Dr. Breaker is also a professor in the Department of Molecular, Cellular and Developmental Biology with a secondary appointment in the Molecular Biophysics and Biochemistry Department at Yale University.
Ancient and Modern Functions of Nucleic Acids
Ronald Breaker believes in nature's inherent elegance. For nearly 20 years, scientists knew that, in the laboratory, certain single-stranded nucleic acids fold into three-dimensional structures called aptamers, which bind to proteins, amino acids, vitamins, metal ions, and other small molecules. They do this so tightly and with such specificity that it seemed surprising evolution had not taken advantage of them. But no one had found aptamers that bind small molecules in an organism, and many believed they did not exist.
Convinced that such a simple means of recognizing specific molecules would not go unnoticed by nature, Breaker resolved to find natural aptamers that function in modern organisms; so far, he has found dozens of regulatory switches that involve aptamers joined to bacterial genes. These domains of messenger RNAs ("riboswitches") bind to metabolites and control genes responsible for biosynthesis of essential compounds. Riboswitches could represent new drug targets and might be used to control the activity of genes inserted into cells as gene therapies.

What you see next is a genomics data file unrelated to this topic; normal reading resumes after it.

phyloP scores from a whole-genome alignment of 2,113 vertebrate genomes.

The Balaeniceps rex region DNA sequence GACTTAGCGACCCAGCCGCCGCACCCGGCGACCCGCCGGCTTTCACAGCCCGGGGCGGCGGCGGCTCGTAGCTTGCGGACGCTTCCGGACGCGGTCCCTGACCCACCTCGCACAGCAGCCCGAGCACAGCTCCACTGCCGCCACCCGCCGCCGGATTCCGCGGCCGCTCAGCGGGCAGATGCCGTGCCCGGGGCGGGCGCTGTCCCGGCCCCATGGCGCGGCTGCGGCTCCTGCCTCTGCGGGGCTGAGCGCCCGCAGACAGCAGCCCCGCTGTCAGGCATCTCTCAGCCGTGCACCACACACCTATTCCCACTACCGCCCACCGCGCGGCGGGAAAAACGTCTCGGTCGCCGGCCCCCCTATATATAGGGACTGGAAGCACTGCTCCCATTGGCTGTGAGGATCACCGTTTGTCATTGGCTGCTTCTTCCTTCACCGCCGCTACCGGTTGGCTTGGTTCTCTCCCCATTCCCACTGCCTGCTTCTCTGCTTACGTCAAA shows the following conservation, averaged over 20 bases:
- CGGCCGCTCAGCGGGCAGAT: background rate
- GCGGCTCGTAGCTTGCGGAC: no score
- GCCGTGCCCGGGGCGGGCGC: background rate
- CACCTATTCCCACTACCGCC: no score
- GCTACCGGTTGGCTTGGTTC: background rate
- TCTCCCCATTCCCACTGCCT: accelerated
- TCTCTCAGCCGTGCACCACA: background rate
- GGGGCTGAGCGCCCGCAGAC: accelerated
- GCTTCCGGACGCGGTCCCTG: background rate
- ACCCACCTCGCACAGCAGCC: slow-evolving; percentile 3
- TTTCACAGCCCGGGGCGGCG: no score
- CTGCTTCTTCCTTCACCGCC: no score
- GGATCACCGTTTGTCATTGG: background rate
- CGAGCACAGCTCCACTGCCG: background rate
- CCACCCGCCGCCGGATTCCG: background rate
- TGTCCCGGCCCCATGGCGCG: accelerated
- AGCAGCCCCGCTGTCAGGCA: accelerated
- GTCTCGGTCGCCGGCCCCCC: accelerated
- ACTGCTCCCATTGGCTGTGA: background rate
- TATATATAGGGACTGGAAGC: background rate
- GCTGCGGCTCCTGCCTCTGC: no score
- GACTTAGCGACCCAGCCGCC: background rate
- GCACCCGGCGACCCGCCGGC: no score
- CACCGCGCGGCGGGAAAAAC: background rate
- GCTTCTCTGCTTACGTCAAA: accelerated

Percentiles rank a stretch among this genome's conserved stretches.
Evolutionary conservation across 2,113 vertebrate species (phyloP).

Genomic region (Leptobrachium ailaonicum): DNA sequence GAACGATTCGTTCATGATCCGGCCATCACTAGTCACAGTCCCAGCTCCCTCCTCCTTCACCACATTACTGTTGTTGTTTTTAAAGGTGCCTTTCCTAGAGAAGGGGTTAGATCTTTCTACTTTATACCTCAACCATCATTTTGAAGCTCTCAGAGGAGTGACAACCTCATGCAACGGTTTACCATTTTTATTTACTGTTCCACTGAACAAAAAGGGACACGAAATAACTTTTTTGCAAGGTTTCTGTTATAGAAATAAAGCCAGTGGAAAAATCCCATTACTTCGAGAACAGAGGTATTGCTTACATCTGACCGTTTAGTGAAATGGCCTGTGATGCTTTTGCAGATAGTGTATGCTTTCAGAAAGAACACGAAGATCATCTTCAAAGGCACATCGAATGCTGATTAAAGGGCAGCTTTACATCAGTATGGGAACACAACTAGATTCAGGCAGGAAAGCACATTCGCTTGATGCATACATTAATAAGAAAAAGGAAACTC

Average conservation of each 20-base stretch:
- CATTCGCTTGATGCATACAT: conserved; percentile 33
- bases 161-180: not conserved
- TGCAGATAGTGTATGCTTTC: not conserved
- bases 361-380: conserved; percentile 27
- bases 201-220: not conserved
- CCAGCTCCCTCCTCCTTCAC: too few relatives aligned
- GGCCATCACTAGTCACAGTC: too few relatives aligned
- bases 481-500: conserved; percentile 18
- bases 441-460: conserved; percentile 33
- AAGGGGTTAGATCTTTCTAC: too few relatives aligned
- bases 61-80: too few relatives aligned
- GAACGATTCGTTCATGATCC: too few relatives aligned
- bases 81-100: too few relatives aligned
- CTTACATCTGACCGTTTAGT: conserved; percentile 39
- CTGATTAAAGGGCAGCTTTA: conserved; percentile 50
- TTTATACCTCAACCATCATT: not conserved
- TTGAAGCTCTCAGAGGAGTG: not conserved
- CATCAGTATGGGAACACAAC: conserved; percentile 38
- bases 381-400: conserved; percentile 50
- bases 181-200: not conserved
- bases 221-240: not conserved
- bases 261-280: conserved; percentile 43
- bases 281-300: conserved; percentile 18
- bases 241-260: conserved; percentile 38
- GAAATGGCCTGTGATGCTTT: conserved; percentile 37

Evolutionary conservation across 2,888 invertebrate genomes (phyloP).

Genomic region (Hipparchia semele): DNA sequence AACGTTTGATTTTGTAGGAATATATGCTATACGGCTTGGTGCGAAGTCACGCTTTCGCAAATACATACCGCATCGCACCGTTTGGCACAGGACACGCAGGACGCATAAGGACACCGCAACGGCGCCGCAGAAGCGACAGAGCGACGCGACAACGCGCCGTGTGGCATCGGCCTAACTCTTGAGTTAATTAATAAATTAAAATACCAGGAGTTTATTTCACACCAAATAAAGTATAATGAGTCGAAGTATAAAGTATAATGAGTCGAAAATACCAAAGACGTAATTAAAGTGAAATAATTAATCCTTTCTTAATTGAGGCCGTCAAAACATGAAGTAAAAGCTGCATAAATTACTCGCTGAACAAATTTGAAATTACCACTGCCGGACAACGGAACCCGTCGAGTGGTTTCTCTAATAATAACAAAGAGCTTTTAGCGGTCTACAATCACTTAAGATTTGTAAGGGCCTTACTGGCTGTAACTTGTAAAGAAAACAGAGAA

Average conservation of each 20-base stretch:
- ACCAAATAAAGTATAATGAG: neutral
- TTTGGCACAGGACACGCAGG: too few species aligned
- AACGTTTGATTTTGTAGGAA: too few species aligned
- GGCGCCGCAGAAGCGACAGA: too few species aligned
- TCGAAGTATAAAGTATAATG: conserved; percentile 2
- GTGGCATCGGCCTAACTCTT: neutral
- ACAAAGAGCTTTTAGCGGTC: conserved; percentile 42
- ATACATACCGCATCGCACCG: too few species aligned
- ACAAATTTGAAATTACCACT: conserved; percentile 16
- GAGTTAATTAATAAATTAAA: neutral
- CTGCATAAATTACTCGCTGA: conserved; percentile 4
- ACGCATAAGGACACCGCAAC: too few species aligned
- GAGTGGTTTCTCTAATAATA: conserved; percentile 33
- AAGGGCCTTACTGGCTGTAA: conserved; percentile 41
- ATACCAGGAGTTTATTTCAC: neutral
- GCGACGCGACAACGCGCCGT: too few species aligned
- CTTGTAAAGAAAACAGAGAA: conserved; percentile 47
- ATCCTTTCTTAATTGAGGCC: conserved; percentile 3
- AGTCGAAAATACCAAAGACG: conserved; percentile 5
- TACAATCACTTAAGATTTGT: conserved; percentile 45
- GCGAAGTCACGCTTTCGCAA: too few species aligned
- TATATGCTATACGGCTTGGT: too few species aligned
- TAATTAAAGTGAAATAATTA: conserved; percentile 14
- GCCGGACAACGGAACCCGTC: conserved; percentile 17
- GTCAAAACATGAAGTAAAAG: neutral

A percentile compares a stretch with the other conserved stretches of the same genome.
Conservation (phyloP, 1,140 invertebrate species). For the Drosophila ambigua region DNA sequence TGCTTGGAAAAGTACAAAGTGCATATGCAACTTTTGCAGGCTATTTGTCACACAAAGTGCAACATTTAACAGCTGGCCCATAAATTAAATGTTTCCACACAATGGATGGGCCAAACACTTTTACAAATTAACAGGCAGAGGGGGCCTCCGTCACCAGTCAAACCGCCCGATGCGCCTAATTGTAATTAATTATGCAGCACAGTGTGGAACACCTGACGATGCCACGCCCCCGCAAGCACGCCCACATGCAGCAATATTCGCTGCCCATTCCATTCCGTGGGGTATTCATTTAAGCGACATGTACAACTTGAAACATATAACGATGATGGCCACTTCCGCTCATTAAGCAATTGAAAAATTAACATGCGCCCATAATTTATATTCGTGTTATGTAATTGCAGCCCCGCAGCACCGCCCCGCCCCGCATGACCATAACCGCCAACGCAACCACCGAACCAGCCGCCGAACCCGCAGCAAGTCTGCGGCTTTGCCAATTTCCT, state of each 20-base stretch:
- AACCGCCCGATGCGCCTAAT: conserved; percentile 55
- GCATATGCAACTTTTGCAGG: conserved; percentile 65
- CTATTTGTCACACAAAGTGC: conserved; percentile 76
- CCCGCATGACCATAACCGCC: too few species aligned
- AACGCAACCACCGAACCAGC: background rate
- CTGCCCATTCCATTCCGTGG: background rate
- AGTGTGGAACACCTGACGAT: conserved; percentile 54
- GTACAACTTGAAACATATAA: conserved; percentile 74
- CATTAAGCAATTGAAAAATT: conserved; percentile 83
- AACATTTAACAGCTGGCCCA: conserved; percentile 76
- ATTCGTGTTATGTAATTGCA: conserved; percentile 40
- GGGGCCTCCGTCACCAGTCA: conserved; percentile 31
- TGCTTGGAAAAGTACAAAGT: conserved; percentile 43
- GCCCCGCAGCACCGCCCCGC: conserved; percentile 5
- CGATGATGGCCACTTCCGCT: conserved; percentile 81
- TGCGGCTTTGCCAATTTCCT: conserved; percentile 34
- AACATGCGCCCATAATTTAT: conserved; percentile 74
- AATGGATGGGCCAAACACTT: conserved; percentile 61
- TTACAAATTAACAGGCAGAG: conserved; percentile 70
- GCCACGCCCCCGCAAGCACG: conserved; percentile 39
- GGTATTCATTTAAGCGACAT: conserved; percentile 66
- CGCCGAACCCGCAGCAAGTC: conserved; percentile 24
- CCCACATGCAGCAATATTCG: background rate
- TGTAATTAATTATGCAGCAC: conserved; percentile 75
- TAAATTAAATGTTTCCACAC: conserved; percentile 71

Breaker is exploring the structural and functional capabilities of these naturally catalytic RNA and DNA molecules. His research led to creation of the first examples of catalytic DNA—called deoxyribozymes. He also developed a method of "in vitro evolution" to create catalytic RNA molecules that do not exist in nature. He may even be able to resurrect RNA enzymes and other functional RNAs that have been extinct for billions of years.
Beyond aiding understanding of the RNA machinery of cells and RNA's role in evolution, Breaker's research contributes to the capability of creating engineered organisms, biocatalysts, and biosensors for industrial applications and molecular computing systems that could be far more compact than today's silicon computers.